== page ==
Wednesday, July 14, 2010
So when I went looking for something to carry books and notebooks and bandannas and bookmarks and jacks, etc. in for school and library visits, I went looking for a suitcase.
Not sure of the era of the one I did find, but it met several criteria. It is leather covered. It has intact handles and clasps that work. And it doesn't smell.
So I brought it home and fixed it up with a facsimile luggage label with my name, etc., copies of the covers of my three kids' books - with SILVER RAIN taking up much of the lid - and a smattering of dimes.
I filled it with books, bookmarks, little cowboy notebooks (KNUCKLES), bandannas (KNUCKLES), jacks (SILVER RAIN). All I need now are a few rolls of gum drops, a calligraphy pad and some pens (MEETING MISS 405) and I'm all set for a visit to a summer day camp program tomorrow, and other school and library visits.
Tuesday, July 13, 2010
Sunday, July 04, 2010
Chocolate Lily Award (and one remaining chocolate) top shelf left, KM = Knuckles McGraw on third, and on the shelf between them, a pic of my dad Bill Peterson taken in Spain (left) and me on the top of Mount Sinai (right) Email me a pic or two of your bookshelves and I'll post a collage at some point - email@example.com.
Hilarious, quirky and outspoken Clementine is the kind of character I wish I'd invented, if I could do funny.
A story about WWII from two children's perspectives. I read it because my WIP Cuckoo's Nest is set in wartime London (WW1 in my case.) A good enough read but nothing too compelling.
An important book about disfigurement and kids' reaction to it.
In Zodiac Light by Robert Edrich (A)
For some reason, I'm facinated by novels set in insane asylums of the past.
Irene is a fellow BC children's writer with some impressive titles under her belt. And I'm always facinated by the way different authors approach the same historical topic - in this case the sinking of the Titanic.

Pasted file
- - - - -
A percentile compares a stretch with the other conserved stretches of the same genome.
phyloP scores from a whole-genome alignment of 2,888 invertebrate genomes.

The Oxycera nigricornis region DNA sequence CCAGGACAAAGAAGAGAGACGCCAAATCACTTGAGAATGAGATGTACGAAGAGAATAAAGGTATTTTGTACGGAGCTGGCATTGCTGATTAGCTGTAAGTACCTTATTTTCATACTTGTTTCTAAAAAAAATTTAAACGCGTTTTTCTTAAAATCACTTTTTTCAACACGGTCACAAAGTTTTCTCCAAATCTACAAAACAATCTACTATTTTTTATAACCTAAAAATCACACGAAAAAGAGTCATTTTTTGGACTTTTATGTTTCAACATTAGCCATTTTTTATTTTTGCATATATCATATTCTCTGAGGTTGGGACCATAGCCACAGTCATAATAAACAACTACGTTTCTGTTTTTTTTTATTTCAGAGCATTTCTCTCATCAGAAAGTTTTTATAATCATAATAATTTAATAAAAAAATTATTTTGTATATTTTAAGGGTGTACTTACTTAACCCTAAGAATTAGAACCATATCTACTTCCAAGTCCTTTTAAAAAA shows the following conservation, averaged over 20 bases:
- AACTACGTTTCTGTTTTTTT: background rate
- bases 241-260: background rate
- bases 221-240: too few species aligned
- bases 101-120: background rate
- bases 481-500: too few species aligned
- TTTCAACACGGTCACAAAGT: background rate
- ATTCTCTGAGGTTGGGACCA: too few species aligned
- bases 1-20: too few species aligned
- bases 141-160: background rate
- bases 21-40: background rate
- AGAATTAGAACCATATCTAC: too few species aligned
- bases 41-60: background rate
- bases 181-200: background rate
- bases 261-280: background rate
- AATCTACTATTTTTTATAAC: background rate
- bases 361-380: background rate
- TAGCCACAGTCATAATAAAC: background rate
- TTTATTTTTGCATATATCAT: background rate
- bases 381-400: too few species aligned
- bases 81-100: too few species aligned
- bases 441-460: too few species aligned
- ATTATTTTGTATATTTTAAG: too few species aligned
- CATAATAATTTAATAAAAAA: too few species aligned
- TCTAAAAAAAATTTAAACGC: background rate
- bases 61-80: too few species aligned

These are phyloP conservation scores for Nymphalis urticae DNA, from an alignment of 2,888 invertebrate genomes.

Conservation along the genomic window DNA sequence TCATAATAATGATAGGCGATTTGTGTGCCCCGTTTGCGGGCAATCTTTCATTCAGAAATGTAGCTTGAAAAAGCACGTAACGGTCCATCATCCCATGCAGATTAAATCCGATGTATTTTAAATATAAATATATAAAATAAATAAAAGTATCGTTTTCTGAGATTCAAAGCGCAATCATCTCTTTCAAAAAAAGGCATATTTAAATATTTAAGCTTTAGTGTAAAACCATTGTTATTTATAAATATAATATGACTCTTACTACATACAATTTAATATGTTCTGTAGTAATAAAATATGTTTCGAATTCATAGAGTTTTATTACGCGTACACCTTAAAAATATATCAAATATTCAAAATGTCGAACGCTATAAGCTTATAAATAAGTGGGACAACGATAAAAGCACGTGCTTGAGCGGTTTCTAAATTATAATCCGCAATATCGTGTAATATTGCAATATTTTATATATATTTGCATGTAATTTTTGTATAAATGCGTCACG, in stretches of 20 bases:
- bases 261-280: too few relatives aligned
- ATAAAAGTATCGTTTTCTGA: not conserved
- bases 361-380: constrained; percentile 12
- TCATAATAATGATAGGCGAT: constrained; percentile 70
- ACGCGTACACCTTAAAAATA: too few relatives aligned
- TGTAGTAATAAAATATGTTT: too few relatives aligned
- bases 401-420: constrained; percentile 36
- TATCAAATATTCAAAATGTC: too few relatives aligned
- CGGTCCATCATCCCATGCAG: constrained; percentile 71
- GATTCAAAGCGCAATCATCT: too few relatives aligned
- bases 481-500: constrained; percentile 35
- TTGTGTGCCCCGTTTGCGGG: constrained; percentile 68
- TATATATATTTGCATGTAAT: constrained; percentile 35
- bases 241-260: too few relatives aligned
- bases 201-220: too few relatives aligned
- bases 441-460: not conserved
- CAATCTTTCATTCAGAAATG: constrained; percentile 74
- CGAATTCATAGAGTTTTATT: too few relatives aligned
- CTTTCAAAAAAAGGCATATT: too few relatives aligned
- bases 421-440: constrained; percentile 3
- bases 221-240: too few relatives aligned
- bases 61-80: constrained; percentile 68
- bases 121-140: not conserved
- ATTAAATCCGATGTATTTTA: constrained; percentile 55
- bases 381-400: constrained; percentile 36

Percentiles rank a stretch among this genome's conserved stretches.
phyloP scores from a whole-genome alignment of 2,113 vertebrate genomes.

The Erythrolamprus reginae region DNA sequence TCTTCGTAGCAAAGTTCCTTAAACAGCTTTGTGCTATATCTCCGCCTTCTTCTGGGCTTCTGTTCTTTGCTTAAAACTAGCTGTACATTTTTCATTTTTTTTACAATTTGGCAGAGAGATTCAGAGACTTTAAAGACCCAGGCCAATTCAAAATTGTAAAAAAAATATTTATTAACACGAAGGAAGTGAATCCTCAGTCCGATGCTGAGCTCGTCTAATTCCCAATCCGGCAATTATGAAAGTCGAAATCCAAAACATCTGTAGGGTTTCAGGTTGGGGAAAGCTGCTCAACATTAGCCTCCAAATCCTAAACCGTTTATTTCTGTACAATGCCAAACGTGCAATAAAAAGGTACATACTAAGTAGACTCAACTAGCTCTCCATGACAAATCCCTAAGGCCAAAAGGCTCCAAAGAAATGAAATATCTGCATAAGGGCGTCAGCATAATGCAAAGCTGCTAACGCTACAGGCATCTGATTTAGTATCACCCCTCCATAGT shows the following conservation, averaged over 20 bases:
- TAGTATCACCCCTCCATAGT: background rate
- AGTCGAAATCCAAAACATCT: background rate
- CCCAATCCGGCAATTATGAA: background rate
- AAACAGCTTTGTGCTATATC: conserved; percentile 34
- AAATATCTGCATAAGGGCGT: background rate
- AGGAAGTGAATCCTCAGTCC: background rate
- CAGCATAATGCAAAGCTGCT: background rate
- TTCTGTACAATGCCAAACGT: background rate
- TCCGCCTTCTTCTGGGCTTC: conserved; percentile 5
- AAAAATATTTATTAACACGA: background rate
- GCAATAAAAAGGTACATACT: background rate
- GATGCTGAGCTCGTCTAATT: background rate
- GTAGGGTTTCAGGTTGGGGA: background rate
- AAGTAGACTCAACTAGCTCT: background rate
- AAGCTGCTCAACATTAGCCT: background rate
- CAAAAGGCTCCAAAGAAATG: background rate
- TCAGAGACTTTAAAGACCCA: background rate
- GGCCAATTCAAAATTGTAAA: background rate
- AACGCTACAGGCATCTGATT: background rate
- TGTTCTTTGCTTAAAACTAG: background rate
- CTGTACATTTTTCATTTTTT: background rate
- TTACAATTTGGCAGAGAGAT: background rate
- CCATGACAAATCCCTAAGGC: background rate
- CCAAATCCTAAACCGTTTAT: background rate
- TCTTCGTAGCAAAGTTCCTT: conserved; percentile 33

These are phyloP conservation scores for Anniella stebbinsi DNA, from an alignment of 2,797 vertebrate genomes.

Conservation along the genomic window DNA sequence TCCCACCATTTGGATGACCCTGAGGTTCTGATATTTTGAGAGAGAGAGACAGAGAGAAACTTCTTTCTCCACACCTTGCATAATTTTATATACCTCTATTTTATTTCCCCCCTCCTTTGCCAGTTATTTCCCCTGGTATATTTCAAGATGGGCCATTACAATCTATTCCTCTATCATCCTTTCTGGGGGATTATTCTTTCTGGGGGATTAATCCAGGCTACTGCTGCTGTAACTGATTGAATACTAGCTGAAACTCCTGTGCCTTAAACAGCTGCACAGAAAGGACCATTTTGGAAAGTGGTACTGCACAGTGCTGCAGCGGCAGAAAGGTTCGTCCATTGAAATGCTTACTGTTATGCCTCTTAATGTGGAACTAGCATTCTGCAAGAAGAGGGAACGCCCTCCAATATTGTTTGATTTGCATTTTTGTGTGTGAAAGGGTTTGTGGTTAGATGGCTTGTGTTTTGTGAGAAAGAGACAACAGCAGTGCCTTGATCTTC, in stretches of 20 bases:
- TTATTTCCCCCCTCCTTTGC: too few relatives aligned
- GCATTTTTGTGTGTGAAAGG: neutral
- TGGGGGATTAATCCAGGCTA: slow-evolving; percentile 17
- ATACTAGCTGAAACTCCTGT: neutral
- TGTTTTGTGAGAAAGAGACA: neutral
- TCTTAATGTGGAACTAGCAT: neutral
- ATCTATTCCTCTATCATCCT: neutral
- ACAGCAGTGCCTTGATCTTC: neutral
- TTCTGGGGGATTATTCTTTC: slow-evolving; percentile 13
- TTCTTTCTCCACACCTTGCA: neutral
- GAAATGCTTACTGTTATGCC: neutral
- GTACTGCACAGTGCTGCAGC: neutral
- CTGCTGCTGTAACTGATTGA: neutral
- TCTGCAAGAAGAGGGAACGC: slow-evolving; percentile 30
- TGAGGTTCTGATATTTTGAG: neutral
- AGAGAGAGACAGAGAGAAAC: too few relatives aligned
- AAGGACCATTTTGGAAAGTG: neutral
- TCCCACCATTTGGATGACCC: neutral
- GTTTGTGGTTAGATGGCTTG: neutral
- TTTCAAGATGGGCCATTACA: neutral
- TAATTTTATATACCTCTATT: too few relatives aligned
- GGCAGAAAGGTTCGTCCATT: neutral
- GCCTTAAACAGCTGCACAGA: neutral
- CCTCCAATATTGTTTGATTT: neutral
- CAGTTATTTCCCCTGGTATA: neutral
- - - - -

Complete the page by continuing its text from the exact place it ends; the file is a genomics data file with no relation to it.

One boy's efforts to have an impact on the exploitation of young women undergoing plastic surgery. Funny, too. Sarah has been my editor at Orca for my first three books, and I'm fortunate to have the support of such an awesome writer.
When/if I can extricate myself from the hypnotic voice in the this novel, I'll try to step back and figure out how Smiley conveys so much so well.
A Reed Shaken by the Wind: Travels Among the Marsh Arabs of Iraq by Gavin Maxwell (A)
Best known for his wonderful RING OF BRIGHT WATER, Gavin Maxwell was one of two Gavins (the other is Gavin Young) who traveled in the Marshes with Wilfred Thesiger. One of them Thesiger enjoyed spending time with; the other he said whined the whole time (can't remember which was which). But I've recently used books by all three of these men as research sources for my WIP ESCAPE FROM THE MARSHES, and Maxwell's book I must have read a dozen times in the past forty years.
The Locked Garden by Gloria Whelan
Thirteen Reasons Why by Jay Asher
I don't read as much as I'd like. The time I can find to keep up on all the wonderful books that are being published / promoted / recommended / required research reading is done in bed -early in the morning with my first cup of tea while my husband is at the gym, and in the evening before I put the lights out.